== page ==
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MySQL is by far the most popular database management system for small- to medium-sized web projects. In this course, Bill Weinman provides clear, concise tutorials that guide you through creating and maintaining a MySQL database of your own. Bill explores the basic syntax, using SQL statements to create, insert, update, and delete data from your tables. He also covers creating a new database from scratch, as well as data types, transactions, subselects, views, and stored routines. Plus, learn about the multi-platform PHP PDO interface that will help you connect your database to web applications.
MySQL provides a set of functions for dealing with dates and times. For this lesson we are not going to be selecting a database. We're not actually going to be using a database, we're just going to be using these functions directly like this. I can say Select Now and it gives me the current date and time. This machine is set to UTC which is universal time. Actually the sid script is set to UTC. So if you're using sid yours will also be. And especially, if you have installed the time zone support according to the instructions in the set up movies, then you'll have UTC.
If not you did not install the time zone support then what time zone you're in, it probably will not be UTC. It'll probably be your local time zone. So Now gives us the current time stamp, also Current Timestamp like this gives us the current time stamp. It's exactly the same. It's just an alias for Now. Now is the SQL standard. You can also get a Unix timestamp which looks like this. A Unix timestamp is an integer that represents the number of seconds since January 1st, 1970, at midnight at the beginning of the day, UTC.
You can get the name of the day like this, saying DAYNAME. And you need to give it a timestamp, so you can say NOW like that. And so, that, now, is inside the parentheses for day name. And, when I press Go, says it's Thursday. You can get the day of the month. Day of month, like that. You can get the day of the week. You can get the day of the year. And you can get the name of the month like this with MONTHNAME. There's also functions for converting, and adding, and subtracting time.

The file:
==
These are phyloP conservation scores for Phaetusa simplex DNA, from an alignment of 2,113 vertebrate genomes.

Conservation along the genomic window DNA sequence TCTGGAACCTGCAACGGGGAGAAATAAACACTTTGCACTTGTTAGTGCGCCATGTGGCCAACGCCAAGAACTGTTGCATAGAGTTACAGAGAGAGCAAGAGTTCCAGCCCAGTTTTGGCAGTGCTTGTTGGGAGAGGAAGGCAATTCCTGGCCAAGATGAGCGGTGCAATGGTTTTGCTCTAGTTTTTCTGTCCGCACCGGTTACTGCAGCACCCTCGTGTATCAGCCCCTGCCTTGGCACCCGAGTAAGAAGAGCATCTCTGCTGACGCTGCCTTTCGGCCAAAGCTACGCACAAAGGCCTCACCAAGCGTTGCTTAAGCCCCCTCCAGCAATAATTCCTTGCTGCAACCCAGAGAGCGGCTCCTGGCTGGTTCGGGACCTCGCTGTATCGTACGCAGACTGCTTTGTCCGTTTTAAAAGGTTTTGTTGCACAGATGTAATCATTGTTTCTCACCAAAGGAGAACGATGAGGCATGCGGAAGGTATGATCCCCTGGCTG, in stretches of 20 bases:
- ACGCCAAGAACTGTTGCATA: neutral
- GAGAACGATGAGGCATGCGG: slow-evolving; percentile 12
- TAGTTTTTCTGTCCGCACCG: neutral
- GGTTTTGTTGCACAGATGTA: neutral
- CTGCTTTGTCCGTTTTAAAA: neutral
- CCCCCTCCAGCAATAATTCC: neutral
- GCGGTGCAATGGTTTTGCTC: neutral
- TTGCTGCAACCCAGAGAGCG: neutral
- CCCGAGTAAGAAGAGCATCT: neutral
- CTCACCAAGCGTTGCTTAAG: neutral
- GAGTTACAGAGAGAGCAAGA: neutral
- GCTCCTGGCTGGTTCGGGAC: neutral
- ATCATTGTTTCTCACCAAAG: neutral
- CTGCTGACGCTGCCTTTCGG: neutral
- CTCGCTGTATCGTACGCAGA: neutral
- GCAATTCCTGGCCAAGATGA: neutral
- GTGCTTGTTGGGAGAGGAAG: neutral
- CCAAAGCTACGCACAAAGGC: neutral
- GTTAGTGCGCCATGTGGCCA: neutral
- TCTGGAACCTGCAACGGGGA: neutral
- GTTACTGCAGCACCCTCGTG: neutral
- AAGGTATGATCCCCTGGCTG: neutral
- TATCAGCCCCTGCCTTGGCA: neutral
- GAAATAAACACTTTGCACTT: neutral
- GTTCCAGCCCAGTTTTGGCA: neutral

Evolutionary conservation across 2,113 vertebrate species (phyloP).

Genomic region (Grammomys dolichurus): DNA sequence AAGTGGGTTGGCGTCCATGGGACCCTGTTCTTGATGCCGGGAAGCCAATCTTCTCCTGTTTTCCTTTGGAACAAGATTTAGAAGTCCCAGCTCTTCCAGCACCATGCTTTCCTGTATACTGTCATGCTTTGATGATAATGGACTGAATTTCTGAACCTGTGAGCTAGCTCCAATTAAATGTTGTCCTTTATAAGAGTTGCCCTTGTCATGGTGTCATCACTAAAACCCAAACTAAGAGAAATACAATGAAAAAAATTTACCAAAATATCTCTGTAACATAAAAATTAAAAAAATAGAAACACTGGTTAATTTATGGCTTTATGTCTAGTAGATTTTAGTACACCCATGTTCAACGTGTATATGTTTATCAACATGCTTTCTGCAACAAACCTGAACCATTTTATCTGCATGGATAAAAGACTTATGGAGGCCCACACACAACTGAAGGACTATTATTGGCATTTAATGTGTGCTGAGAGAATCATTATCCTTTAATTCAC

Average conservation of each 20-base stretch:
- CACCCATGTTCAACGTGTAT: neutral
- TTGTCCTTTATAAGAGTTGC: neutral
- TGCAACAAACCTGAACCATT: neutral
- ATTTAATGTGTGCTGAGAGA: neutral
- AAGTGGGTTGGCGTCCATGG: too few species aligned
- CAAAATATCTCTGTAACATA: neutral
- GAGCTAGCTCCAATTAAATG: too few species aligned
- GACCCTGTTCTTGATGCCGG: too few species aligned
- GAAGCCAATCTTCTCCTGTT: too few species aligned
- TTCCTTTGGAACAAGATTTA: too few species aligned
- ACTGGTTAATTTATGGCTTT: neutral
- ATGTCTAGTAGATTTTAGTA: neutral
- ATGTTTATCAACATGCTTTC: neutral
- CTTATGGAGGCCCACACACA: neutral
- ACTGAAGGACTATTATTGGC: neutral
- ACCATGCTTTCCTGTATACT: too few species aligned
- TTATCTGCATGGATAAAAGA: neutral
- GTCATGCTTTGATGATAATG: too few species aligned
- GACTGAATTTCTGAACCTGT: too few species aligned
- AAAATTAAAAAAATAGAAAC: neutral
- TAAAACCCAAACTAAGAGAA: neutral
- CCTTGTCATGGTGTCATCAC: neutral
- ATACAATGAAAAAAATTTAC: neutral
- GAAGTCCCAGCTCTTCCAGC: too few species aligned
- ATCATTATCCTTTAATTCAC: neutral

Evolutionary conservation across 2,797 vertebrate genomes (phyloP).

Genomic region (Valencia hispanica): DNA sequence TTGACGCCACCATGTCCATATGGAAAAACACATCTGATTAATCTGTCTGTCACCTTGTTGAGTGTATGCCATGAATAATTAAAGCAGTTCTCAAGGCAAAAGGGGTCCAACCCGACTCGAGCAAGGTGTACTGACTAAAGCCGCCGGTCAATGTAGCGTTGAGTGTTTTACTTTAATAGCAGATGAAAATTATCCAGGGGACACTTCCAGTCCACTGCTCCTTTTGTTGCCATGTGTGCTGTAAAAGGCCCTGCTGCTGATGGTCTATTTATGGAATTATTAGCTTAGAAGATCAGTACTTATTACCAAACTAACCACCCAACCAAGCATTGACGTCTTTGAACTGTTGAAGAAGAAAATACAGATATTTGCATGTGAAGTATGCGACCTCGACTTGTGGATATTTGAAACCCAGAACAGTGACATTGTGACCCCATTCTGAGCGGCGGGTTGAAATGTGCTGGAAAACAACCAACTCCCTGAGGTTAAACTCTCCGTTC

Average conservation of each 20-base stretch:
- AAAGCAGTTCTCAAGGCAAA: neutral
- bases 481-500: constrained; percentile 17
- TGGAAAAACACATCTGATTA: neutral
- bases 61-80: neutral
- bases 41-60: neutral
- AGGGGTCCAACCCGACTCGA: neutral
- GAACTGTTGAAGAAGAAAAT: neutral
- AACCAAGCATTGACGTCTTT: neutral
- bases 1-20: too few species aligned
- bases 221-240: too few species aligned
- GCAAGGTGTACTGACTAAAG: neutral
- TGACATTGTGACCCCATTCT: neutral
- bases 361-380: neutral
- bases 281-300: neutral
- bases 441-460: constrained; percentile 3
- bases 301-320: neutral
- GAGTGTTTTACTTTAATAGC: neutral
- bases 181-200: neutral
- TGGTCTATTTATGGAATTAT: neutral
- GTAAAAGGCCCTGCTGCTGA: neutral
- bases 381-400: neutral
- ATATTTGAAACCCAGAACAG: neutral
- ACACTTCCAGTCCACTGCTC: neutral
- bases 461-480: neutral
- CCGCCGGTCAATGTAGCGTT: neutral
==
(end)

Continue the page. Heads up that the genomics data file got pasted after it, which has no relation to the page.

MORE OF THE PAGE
There is time to seconds, like this Time To Sec. And we give it a time like 0 hours, 30 minutes, and 0 seconds. And that will give us the number of seconds that represents, which is 1800. And if I type Sec To Time, and put in 1800, it'll give me 30 minutes back. Like that. You can also add and subtract time. You can say ADDTIME and give it a time in quotes like this.
Say 1 hour and another time, 29 minutes and 45 seconds. And it will add those together and give you 1 hour 29 minutes and 45 seconds. You can also subtract time like this say 1 hour and 30 minutes. And you want to subtract say 15 minutes like that and it gives you a result of 1 hour and 15 minutes. You can also add and subtract dates like this. Add date and put a date in quotes here.
And to add the date you want to give it an interval which is done with the interval keyword. Say 31 days and I use days singular, the manual says the day plural also works but in fact it does not. So you need to use day singular, the interval 31 day and press go. And you see it added 31 days, January 2nd becomes February 2nd which is 31 days later. You can also subtract dates like this. I say subdate that same interval it will give me December 2nd in the year before.
Integrals are available for hour, minute, second, day, week, month year and quarter. Micro second is also available on some platforms. My scale provides a good set of functions for handling dates and time. In the next lesson, I'll show you how MySQL handles time zones.
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